Spiritual Content

Roosevelt's lesbian moms talk in worshipful terms over a President Obama tapestry they're weaving.

Sexual Content

There are quite a few sexual gags and situations floated throughout the film. And skimpy Halloween costumes abound.

Early on, Joy's young boyfriend Keevin staggers out of the bedroom in nothing but a pair of boxer shorts while Wren and Albert are having breakfast. He hoists Mom up on the counter in front of them and starts making out with her as she gigglingly lifts her knees around his waist. Later that evening Joy is dressed in a suggestive-looking school girl costume for the party—where almost every woman on the scene sports a cleavage- and/or midriff-baring costume. Several couples make out while standing around the room. And as the party drones on, Joy slips away into a bedroom to find some space alone … and finds instead an older couple reading in bed together. One of them is reading the book Fifty Shades of Grey.

April talks of trying to decide between being a "sexy kitten" or a "sexy mouse" for Halloween. To which Wren wonders aloud why it always has to be something "sexy." She was considering going as Judge Ruth Bader Ginsberg—and we're shown a Photoshopped picture of the elderly judge with an open robe and ample cleavage.

Wren kisses Roosevelt. She yells out something about her "boobs." And while she bends over, a teen guy (and the camera) takes time to ogle her backside. Peng makes several references to—along with hip-thrusting movements—the sexual conquests he hopes to have by night's end. He openly lusts over April's chest and makes a deal with her to let him feel her breast in exchange for some help. She later pays up, and we watch them both revel in the experience for a prolonged moment. After the crazy Halloween night's events, Peng and April climb up out of each other's embrace on a couch somewhere. It's plain from their disheveled clothes and smeared makeup what they've been doing. They then dive back in for another kiss.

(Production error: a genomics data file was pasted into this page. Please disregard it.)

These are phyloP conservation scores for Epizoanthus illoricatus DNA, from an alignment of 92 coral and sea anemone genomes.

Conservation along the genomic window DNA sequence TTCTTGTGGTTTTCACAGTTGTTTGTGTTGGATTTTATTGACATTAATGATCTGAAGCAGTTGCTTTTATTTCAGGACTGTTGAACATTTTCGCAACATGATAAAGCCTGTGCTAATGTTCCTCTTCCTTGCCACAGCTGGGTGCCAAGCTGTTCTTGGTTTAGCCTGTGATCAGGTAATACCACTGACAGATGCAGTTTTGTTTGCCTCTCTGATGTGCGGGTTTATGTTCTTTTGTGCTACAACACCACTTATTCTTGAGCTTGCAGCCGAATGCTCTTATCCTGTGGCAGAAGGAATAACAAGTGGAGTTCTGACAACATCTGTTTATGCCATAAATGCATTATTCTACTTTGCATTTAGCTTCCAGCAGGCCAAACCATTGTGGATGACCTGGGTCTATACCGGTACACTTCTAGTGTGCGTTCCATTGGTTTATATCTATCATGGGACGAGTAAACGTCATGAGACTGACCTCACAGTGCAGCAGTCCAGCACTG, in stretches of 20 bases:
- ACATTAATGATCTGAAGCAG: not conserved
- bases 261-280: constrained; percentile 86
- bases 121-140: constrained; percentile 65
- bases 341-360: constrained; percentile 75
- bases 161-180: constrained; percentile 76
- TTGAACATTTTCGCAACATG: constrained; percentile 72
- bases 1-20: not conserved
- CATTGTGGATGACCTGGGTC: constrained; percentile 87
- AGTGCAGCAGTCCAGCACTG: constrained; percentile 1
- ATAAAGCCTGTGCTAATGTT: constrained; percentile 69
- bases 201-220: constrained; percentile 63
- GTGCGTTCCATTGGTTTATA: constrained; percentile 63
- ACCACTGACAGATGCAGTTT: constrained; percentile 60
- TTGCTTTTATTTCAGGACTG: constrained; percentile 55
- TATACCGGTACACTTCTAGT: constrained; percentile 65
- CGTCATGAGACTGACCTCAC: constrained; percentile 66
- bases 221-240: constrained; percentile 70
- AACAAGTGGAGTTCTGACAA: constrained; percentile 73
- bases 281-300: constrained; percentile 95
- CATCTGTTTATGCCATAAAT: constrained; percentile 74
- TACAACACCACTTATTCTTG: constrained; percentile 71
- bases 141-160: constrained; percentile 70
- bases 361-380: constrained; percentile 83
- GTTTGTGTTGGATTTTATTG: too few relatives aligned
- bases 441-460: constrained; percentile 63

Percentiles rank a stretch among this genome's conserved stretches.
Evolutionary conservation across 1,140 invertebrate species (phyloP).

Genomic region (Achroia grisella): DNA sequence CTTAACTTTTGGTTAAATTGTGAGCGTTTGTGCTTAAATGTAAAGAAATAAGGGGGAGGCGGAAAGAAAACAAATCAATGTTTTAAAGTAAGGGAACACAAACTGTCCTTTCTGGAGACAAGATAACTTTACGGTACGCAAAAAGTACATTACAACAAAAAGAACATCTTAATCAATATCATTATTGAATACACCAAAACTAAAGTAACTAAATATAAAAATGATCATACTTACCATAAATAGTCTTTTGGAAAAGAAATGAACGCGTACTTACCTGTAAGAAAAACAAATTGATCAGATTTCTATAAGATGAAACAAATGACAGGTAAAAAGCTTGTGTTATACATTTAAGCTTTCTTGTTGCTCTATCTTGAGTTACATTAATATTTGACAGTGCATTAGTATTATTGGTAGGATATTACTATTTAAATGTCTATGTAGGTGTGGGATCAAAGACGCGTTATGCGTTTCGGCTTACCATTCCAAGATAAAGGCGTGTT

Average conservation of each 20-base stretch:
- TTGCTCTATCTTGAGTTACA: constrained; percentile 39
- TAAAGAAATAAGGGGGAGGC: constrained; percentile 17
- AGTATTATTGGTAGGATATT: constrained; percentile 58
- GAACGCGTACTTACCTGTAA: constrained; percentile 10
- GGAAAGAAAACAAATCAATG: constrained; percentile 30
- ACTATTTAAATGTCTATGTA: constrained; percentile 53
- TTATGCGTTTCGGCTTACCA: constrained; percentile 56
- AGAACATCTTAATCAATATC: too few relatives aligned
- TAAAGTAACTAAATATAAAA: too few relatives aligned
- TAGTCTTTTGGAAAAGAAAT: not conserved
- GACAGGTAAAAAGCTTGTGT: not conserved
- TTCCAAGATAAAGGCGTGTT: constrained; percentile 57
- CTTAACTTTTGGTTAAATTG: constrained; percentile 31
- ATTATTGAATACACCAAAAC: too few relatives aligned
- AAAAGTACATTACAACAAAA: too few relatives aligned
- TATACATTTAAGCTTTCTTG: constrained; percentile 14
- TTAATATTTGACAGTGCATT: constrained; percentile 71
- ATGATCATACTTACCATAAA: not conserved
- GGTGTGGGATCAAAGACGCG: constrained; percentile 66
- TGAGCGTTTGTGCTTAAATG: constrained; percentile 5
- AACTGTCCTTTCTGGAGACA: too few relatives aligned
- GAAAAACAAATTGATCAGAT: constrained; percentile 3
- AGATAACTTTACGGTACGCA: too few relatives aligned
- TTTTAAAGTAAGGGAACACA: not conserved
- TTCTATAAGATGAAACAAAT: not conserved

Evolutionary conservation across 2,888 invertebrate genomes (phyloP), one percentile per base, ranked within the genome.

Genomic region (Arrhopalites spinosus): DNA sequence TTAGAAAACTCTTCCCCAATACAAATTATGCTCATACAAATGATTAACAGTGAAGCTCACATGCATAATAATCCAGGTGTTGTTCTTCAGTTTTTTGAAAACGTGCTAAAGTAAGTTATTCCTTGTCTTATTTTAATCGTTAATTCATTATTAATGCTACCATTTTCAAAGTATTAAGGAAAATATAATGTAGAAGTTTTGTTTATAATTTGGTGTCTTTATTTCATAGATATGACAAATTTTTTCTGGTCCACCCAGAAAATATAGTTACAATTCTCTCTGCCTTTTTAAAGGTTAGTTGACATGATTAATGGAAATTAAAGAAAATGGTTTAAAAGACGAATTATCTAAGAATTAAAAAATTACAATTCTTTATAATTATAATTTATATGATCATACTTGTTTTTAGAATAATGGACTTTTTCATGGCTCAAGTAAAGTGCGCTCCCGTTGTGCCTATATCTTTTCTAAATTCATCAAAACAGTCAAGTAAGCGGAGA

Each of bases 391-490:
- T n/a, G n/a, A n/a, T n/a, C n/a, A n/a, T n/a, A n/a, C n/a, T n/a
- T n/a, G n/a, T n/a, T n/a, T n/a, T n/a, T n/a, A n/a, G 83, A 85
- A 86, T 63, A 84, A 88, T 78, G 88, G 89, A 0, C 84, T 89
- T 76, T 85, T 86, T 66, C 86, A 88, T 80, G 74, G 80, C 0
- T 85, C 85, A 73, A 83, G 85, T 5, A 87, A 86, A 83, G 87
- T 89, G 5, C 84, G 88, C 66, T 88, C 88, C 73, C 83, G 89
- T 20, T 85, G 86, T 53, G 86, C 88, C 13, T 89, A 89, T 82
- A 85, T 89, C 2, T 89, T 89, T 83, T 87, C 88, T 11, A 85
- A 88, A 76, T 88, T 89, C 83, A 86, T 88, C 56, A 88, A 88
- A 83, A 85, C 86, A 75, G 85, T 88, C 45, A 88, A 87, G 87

A guy strips and streaks down the street to attract the police's attention. (We see his naked body with blurred backside from the rear.) A giant mechanical chicken tumbles off the roof of a restaurant and appears to be "violating" Roosevelt's car. There's a visual gag that evokes the image of a pedophile. Jokes are made about lesbians, a guy's scrotum, prostitution, breasts, bras and luring children into cars. A guy asks a group of girls at a party which one would like to make out with him. All of them, and even a boy in the corner, raise their hands.

Violent Content

Two guys climb out of their car and threaten Roosevelt when his car stalls in traffic. One of them faces off with Peng, and Peng aims an old musket at the guy, blowing a chicken leg out of his hand.

Exploding fireworks throw Yorgan, a thirtysomething tattooed mug, backwards through his screen door. He gets up and manhandles Albert, the young prankster responsible, into his house. Albert responds by punching the guy in the crotch. Joy slams Roosevelt to the floor of her porch.